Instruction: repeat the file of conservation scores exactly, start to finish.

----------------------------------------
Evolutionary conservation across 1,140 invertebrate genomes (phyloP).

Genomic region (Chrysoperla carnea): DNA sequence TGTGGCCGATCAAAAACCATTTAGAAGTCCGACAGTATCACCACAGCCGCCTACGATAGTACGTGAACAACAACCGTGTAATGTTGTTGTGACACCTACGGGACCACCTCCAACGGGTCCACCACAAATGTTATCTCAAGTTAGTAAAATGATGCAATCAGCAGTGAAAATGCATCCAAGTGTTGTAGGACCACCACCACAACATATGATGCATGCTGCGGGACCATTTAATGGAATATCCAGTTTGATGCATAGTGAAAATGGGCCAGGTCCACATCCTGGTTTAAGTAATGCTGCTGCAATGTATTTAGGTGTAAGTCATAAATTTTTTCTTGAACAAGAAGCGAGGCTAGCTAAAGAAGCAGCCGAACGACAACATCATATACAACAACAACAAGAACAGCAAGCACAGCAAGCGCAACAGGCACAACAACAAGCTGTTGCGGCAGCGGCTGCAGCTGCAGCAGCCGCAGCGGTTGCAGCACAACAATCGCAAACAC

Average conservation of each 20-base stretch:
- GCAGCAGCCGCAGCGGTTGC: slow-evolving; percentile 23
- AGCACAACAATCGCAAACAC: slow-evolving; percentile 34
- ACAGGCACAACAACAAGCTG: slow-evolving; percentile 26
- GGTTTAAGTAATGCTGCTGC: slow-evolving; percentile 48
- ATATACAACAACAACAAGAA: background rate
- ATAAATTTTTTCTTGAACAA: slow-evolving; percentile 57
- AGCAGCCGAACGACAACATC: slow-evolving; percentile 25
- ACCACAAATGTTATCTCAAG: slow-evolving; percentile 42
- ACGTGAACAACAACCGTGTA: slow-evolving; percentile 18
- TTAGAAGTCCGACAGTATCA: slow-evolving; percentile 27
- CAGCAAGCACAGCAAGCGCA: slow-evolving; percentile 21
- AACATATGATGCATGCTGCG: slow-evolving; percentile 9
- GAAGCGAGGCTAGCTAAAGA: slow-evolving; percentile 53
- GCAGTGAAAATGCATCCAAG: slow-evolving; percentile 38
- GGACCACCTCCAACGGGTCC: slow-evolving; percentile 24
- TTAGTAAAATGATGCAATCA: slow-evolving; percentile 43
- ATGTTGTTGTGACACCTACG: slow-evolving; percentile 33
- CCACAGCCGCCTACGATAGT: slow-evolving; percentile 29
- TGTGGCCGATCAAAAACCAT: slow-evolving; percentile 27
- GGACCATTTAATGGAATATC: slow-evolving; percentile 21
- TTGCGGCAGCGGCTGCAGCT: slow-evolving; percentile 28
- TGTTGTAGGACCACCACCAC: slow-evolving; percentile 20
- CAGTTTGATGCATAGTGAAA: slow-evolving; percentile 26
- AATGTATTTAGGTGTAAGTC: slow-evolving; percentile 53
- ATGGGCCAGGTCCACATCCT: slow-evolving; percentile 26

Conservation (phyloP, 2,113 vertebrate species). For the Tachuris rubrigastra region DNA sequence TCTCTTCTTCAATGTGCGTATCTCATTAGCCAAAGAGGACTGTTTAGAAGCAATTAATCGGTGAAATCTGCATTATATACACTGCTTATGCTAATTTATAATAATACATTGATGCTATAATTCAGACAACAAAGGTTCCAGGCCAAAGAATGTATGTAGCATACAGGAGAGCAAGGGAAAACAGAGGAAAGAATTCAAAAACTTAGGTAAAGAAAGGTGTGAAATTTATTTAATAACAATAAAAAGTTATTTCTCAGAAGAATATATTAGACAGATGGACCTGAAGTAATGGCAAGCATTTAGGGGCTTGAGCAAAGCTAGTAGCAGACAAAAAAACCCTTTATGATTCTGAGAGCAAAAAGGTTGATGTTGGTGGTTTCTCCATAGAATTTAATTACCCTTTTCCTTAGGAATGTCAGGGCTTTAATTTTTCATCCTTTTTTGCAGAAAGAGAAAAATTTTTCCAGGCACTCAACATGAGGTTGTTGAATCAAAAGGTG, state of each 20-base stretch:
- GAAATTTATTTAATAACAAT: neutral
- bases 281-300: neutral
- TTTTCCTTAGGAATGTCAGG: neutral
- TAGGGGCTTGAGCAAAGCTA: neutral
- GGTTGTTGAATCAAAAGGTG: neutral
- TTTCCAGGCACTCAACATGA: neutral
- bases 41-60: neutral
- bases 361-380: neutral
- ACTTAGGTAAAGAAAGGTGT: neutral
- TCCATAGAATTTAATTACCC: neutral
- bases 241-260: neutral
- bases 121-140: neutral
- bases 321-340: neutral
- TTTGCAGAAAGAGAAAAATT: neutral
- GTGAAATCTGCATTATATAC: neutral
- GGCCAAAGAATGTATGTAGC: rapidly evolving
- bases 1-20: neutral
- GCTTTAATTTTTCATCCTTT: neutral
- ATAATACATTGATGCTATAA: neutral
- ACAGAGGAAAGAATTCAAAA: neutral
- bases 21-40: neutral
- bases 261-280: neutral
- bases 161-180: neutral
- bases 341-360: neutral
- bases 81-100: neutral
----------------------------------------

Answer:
Evolutionary conservation across 1,140 invertebrate genomes (phyloP).

Genomic region (Chrysoperla carnea): DNA sequence TGTGGCCGATCAAAAACCATTTAGAAGTCCGACAGTATCACCACAGCCGCCTACGATAGTACGTGAACAACAACCGTGTAATGTTGTTGTGACACCTACGGGACCACCTCCAACGGGTCCACCACAAATGTTATCTCAAGTTAGTAAAATGATGCAATCAGCAGTGAAAATGCATCCAAGTGTTGTAGGACCACCACCACAACATATGATGCATGCTGCGGGACCATTTAATGGAATATCCAGTTTGATGCATAGTGAAAATGGGCCAGGTCCACATCCTGGTTTAAGTAATGCTGCTGCAATGTATTTAGGTGTAAGTCATAAATTTTTTCTTGAACAAGAAGCGAGGCTAGCTAAAGAAGCAGCCGAACGACAACATCATATACAACAACAACAAGAACAGCAAGCACAGCAAGCGCAACAGGCACAACAACAAGCTGTTGCGGCAGCGGCTGCAGCTGCAGCAGCCGCAGCGGTTGCAGCACAACAATCGCAAACAC

Average conservation of each 20-base stretch:
- GCAGCAGCCGCAGCGGTTGC: slow-evolving; percentile 23
- AGCACAACAATCGCAAACAC: slow-evolving; percentile 34
- ACAGGCACAACAACAAGCTG: slow-evolving; percentile 26
- GGTTTAAGTAATGCTGCTGC: slow-evolving; percentile 48
- ATATACAACAACAACAAGAA: background rate
- ATAAATTTTTTCTTGAACAA: slow-evolving; percentile 57
- AGCAGCCGAACGACAACATC: slow-evolving; percentile 25
- ACCACAAATGTTATCTCAAG: slow-evolving; percentile 42
- ACGTGAACAACAACCGTGTA: slow-evolving; percentile 18
- TTAGAAGTCCGACAGTATCA: slow-evolving; percentile 27
- CAGCAAGCACAGCAAGCGCA: slow-evolving; percentile 21
- AACATATGATGCATGCTGCG: slow-evolving; percentile 9
- GAAGCGAGGCTAGCTAAAGA: slow-evolving; percentile 53
- GCAGTGAAAATGCATCCAAG: slow-evolving; percentile 38
- GGACCACCTCCAACGGGTCC: slow-evolving; percentile 24
- TTAGTAAAATGATGCAATCA: slow-evolving; percentile 43
- ATGTTGTTGTGACACCTACG: slow-evolving; percentile 33
- CCACAGCCGCCTACGATAGT: slow-evolving; percentile 29
- TGTGGCCGATCAAAAACCAT: slow-evolving; percentile 27
- GGACCATTTAATGGAATATC: slow-evolving; percentile 21
- TTGCGGCAGCGGCTGCAGCT: slow-evolving; percentile 28
- TGTTGTAGGACCACCACCAC: slow-evolving; percentile 20
- CAGTTTGATGCATAGTGAAA: slow-evolving; percentile 26
- AATGTATTTAGGTGTAAGTC: slow-evolving; percentile 53
- ATGGGCCAGGTCCACATCCT: slow-evolving; percentile 26

Conservation (phyloP, 2,113 vertebrate species). For the Tachuris rubrigastra region DNA sequence TCTCTTCTTCAATGTGCGTATCTCATTAGCCAAAGAGGACTGTTTAGAAGCAATTAATCGGTGAAATCTGCATTATATACACTGCTTATGCTAATTTATAATAATACATTGATGCTATAATTCAGACAACAAAGGTTCCAGGCCAAAGAATGTATGTAGCATACAGGAGAGCAAGGGAAAACAGAGGAAAGAATTCAAAAACTTAGGTAAAGAAAGGTGTGAAATTTATTTAATAACAATAAAAAGTTATTTCTCAGAAGAATATATTAGACAGATGGACCTGAAGTAATGGCAAGCATTTAGGGGCTTGAGCAAAGCTAGTAGCAGACAAAAAAACCCTTTATGATTCTGAGAGCAAAAAGGTTGATGTTGGTGGTTTCTCCATAGAATTTAATTACCCTTTTCCTTAGGAATGTCAGGGCTTTAATTTTTCATCCTTTTTTGCAGAAAGAGAAAAATTTTTCCAGGCACTCAACATGAGGTTGTTGAATCAAAAGGTG, state of each 20-base stretch:
- GAAATTTATTTAATAACAAT: neutral
- bases 281-300: neutral
- TTTTCCTTAGGAATGTCAGG: neutral
- TAGGGGCTTGAGCAAAGCTA: neutral
- GGTTGTTGAATCAAAAGGTG: neutral
- TTTCCAGGCACTCAACATGA: neutral
- bases 41-60: neutral
- bases 361-380: neutral
- ACTTAGGTAAAGAAAGGTGT: neutral
- TCCATAGAATTTAATTACCC: neutral
- bases 241-260: neutral
- bases 121-140: neutral
- bases 321-340: neutral
- TTTGCAGAAAGAGAAAAATT: neutral
- GTGAAATCTGCATTATATAC: neutral
- GGCCAAAGAATGTATGTAGC: rapidly evolving
- bases 1-20: neutral
- GCTTTAATTTTTCATCCTTT: neutral
- ATAATACATTGATGCTATAA: neutral
- ACAGAGGAAAGAATTCAAAA: neutral
- bases 21-40: neutral
- bases 261-280: neutral
- bases 161-180: neutral
- bases 341-360: neutral
- bases 81-100: neutral